Why I got rid of my photography gear

Jan 31, 2017

A.B Watson

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Why I got rid of my photography gear

Jan 31, 2017

A.B Watson

We love it when our readers get in touch with us to share their stories. This article was contributed to DIYP by a member of our community. If you would like to contribute an article, please contact us here.

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I had everything I ever needed, all the dream gear, Broncolor lighting, the latest Professional Canon cameras, and all the fastest Canon lenses. I had the latest Apple laptop, C-stands, tripods, all the gear I could ever dream of. I had it all, and at the time it was good. So why did I decide to get rid of everything after only a few years.

I used all my gear, I used it all the time. Everything I purchased I needed, or so I thought. I would do a studio photo shoot every weekend for personal work, and client work throughout the week. I got to a point where purchasing everything would be cheaper instead of renting. So over time I purchased all the gear I could ever need.

The problem was and wasn’t the gear, ironically. Using the gear made my life easier, I had a variety of lighting setups I would use. My clients loved my work and paid me for my time. But slowly I lost passion for the work my clients booked me for. The work I was doing wasn’t fulfilling my soul. It was time to change things up. I made the business decision to drop all my fashion work. As a result, my personal style changed. I had a lot of gear, and that gear wasn’t making me happy. I wanted to simplify my life, to do that required letting go.

I found minimalism which isn’t for everyone. But for me, it was what I needed at the time. I stopped using all my gear and came up with a photography process and minimal gear list.

Photography process

  • Portable (only use what I could carry)
  • Anywhere (be able to take a photo anywhere)
  • Anything (be able to take a photo of anything)
  • Available light (no lighting gear)
  • Minimal (one camera, one lens, one film/preset)
  • Identifiable (have a consistent style)

Photography gear

  • One camera (Leica M)
  • One lens (50mm Summilux)
  • One film/preset (Kodak Tri-X 400)
  • Lightmeter
  • ND filter (no tripod)

These are my limitations and guidelines to my process and style. With these limitations, it forces me to be more creative.

Because I limited my gear and process I began to feel freer. I didn’t have to make gear choices anymore. No more what lens should I use? I only had a 50mm. I only had one camera. I can only photograph with the available surrounding light. I no longer had the option to manipulate the lighting. At first, this was very hard, but over time my process influenced and changed my style. As a result, it became freeing.

In minimising my gear, I have found happiness. Do you use all your gear? Does it bring you happiness, or could you also benefit from a little downgrading yourself?

About the Author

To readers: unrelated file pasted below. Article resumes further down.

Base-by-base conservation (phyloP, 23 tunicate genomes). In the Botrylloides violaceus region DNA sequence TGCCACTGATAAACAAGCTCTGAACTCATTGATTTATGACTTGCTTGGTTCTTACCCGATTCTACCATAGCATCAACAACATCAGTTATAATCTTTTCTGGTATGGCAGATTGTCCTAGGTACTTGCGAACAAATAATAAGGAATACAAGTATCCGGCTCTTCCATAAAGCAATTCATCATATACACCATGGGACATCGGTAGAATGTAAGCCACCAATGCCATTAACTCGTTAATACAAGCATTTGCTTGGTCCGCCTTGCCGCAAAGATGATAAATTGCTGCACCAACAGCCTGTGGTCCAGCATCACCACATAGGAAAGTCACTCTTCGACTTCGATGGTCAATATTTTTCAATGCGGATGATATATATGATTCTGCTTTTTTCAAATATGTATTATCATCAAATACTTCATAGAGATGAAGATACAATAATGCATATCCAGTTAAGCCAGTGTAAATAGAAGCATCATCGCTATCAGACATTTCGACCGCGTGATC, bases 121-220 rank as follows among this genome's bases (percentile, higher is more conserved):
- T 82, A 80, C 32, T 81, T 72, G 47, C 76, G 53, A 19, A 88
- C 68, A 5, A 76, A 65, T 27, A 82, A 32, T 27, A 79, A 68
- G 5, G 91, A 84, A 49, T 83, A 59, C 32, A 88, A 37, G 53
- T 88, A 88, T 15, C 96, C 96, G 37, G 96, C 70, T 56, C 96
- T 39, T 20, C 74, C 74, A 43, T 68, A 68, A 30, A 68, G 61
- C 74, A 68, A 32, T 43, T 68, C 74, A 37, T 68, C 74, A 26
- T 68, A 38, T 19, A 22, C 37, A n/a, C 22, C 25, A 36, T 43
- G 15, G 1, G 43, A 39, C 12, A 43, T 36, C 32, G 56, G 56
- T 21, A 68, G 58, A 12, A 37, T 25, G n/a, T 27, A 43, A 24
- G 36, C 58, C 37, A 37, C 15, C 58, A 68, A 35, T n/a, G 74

Alexander Ben Korako Watson, best known as A.B Watson is a New Zealand photographer based in Auckland. He creates fine art photography in black and white. If you would like to see more of his work, you can visit his website, like his Facebook page and follow him on Instagram and Twitter. This article was also published here and shared with permission.

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3 responses to “Why I got rid of my photography gear”

  1. stewart norton Avatar
    stewart norton

    I did something similar but not as extreme For my weddings i used to carry around my 3ds and d700 a 12-24mm, 50mm 1.4, 105mm macro, 24-70 f2.8 and 70-200mm f2.8. A couple of things made me change, firstly my back was suffering carrying it all around and secondly i found myself spending too much time deciding which lens to use. Now i have a 28mm f1.4 on my 3ds and my 70-200 on my d700. It took a bit of getting used to but once i did it was a revelation taking away that added decision about wether to swap lenses of not has allowed me to just get on and take the shots, it has made me think more creatively and i am enjoying it so much more !

    1. Ken Carver Avatar
      Ken Carver

      That sounds reasonable since you can go wide with the 28 on the 5D if you needed to. It appears you still need the macro unless you stand way back with the 70-200 for ring shots

  2. Stereo Reverb Avatar
    Stereo Reverb

    That’s really awesome that worked for you- i’d love to see what photos came out of it. When i go out on location, it’s usually me, my camera, and a reflector (which rarely gets used). My camera is sensitive enough where i don’t need much light to work in.

    I however do have a fair sized kit of strobes, lightstands, and now that i have a Mola beauty dish, i lug a c stand out to go with it, along with several softboxes. Having that kit, or rather- having extended options- gives me even more ability to be way more creative by allowing me to achieve the exact lighting that i could never get with just a camera and minimal gear. Instead of being limited by ambient light or just one basic strobe or speedlight, i can make light do whatever i want, so with that, i’ve gotten much more creative with my shoots.

    I had the same idea as you when i bought a Fuji xt100s with a fixed 35 lens, thinking it would force me to be more creative, but it instead drastically limited to what i could do and shoot- it actually did the opposite of what i had thought it would. We all have workflows that work best for us, and having exactly what i want when i need it is a pain sometimes, but definitely worth it in the end.